The C-Suite Compliance Crisis: 49% Only Feel Somewhat Confident About their Company’s Anti-Money Laundering Processes

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  • C-suite cut costs at expense of compliance as 39% reduce 2024 anti-money laundering budgets, survey reveals
  • Yet majority of c-suite execs are concerned about the financial consequences of non-compliance
  • 3 in 4 feel c-level execs should be held personally accountable for AML compliance

London, UK; 23rd April: Half (49%) of c-suite executives only feel somewhat confident about their company’s anti-money laundering processes. That’s according to a new survey by First AML, the anti-money laundering (AML) scaleup.

The company surveyed 250 c-suite executives to determine the way anti-money laundering is prioritised and executed in UK businesses. It found that almost all (99%) of those surveyed are worried about their company’s ability to be compliant with new and upcoming anti-money laundering regulations. Seventy nine percent are concerned about the financial consequences of non-compliance for their organisation, with 28% extremely concerned.

Although there’s a clear apprehension surrounding non-compliance, it’s worrying that 39% have gone on to decrease their anti-money laundering budgets in 2024 in comparison to 2023. 

The survey also found that 75% of respondents feel that c-suite executives should be held personally accountable for ensuring compliance. Thirty two percent strongly agree.

Bion Behdin, co-founder and CRO at First AML, commented: “The c-suite is worried about compliance, so it’s time to put their money where their mouth is. In fact, when asked whether a strong commitment to compliance impacts the company or firm’s reputation in the market, 67% feel it brings a positive impact, and 22% feel it brings a significant positive impact. Given they can see the benefits of compliance, 2024 should be the year that the c-suite prioritises anti-money laundering in their organisations.”

The time for compliance 

Looking to 2024, almost all (99%) of those surveyed have plans to change anti-money laundering processes in 2024. This includes more investment in tech (47%), more investment in people (44%) and more investment in training (42%). However, with budgets tightening, organisations will need to do more with less.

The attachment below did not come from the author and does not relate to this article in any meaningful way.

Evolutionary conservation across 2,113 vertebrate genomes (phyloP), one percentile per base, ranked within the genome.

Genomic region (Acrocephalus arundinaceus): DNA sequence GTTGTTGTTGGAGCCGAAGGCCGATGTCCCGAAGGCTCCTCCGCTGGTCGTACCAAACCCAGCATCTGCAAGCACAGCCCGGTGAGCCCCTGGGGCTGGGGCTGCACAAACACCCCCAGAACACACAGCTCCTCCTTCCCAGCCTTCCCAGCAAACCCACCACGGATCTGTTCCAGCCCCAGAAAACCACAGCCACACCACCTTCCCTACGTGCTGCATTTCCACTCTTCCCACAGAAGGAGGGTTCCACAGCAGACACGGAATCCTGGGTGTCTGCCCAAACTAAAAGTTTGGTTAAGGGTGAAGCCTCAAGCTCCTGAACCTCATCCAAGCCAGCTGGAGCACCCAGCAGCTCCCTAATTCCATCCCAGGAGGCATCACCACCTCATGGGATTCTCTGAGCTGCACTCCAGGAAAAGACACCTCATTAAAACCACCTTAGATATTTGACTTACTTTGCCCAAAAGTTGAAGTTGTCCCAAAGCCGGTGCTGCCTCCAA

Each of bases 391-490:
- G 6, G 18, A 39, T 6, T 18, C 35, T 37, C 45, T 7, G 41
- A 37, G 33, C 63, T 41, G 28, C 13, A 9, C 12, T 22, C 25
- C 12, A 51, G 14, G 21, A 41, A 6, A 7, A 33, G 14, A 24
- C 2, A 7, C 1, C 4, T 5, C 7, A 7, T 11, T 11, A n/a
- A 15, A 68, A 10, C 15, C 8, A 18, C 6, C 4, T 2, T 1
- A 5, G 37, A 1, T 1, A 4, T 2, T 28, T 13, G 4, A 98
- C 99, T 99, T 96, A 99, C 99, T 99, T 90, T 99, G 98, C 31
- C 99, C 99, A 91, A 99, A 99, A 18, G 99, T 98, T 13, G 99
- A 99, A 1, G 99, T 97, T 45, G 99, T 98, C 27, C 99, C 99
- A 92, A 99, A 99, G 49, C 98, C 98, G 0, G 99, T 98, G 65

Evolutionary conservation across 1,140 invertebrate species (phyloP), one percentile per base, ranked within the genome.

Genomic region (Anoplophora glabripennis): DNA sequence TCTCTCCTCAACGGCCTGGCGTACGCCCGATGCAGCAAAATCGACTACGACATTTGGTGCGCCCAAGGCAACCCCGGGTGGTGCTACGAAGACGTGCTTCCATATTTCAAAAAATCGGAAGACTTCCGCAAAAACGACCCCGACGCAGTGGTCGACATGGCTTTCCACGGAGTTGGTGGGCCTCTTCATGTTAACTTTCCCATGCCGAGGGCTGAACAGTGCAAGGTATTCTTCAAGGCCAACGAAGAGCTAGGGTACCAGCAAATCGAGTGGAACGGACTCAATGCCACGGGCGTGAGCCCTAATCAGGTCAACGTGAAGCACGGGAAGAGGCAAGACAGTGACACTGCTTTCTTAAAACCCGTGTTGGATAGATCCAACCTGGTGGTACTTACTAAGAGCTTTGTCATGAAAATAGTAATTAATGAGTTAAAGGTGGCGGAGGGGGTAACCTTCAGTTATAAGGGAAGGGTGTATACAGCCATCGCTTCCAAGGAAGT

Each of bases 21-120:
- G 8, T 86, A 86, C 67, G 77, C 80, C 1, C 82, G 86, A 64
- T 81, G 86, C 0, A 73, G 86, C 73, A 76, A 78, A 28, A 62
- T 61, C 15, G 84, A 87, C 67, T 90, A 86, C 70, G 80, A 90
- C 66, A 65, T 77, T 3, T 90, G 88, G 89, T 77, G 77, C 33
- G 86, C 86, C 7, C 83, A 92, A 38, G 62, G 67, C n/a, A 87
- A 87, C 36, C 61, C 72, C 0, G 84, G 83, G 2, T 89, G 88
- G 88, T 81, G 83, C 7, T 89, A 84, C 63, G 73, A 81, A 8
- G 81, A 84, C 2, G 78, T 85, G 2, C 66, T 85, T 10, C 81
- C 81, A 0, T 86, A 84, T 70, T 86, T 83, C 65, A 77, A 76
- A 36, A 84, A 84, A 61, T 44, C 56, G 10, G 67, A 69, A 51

When comparing these stats with a survey First AML conducted back in September 2022, 73% of financial services companies were moving anti-money laundering up the company agenda. Yet, 23% of those surveyed were also considering cutting budgets. With both AML confidence and budgets shrinking, there seems to be a similar outlook in 2024.

Bringing AML to the boardroom

When it comes to discussing AML in their organisation, the majority of c-suite currently discuss anti-money laundering strategies, risks, and processes during board or senior level meetings quarterly (44%), with 31% discussing it bi-annually or less frequently.

On top of this, the majority (49%) receive reports, or have meetings, with their MLRO or compliance officers about compliance quarterly, with 23% only receiving them bi-annually.

“Although it’s positive that AML is being discussed at board level, it’s crucial that these touchpoints are as detailed and frequent as possible,” Behdin continued. “C-suite executives are spinning a lot of plates, and having a clear overview of their company’s AML landscape and response is integral to avoiding fines and reputational damage.”


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